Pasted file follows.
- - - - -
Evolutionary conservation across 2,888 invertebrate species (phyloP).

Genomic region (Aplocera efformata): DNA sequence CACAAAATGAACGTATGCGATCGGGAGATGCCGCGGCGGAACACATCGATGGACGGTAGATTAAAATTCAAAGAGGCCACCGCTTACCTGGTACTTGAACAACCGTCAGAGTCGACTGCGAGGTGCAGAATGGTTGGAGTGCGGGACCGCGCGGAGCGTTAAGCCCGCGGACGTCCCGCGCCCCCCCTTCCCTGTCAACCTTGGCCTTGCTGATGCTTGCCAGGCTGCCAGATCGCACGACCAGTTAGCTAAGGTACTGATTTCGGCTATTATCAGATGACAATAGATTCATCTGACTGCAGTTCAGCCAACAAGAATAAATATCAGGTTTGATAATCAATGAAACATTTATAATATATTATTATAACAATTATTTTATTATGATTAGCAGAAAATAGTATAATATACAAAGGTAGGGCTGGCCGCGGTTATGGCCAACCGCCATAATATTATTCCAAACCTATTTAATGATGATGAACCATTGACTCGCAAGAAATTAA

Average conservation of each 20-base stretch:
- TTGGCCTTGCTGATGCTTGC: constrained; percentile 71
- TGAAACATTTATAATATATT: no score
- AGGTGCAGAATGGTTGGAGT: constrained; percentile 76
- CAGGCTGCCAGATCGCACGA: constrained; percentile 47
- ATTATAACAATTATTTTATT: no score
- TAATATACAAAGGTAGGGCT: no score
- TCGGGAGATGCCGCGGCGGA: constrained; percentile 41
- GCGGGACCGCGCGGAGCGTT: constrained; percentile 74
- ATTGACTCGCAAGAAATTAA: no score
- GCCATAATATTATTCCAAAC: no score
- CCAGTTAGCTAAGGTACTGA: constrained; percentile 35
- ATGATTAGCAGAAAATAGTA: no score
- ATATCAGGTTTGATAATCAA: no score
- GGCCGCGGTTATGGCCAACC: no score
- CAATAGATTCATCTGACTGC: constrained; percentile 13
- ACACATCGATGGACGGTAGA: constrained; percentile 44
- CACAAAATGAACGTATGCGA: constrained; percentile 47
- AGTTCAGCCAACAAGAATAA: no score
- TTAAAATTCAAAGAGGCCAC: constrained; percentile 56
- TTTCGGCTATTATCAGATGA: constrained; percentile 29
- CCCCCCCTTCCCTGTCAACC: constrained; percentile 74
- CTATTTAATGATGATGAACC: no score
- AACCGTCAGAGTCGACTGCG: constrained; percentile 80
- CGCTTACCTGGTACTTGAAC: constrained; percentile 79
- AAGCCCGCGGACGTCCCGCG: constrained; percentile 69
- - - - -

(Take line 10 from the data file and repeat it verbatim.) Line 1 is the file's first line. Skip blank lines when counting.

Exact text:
- TCGGGAGATGCCGCGGCGGA: constrained; percentile 41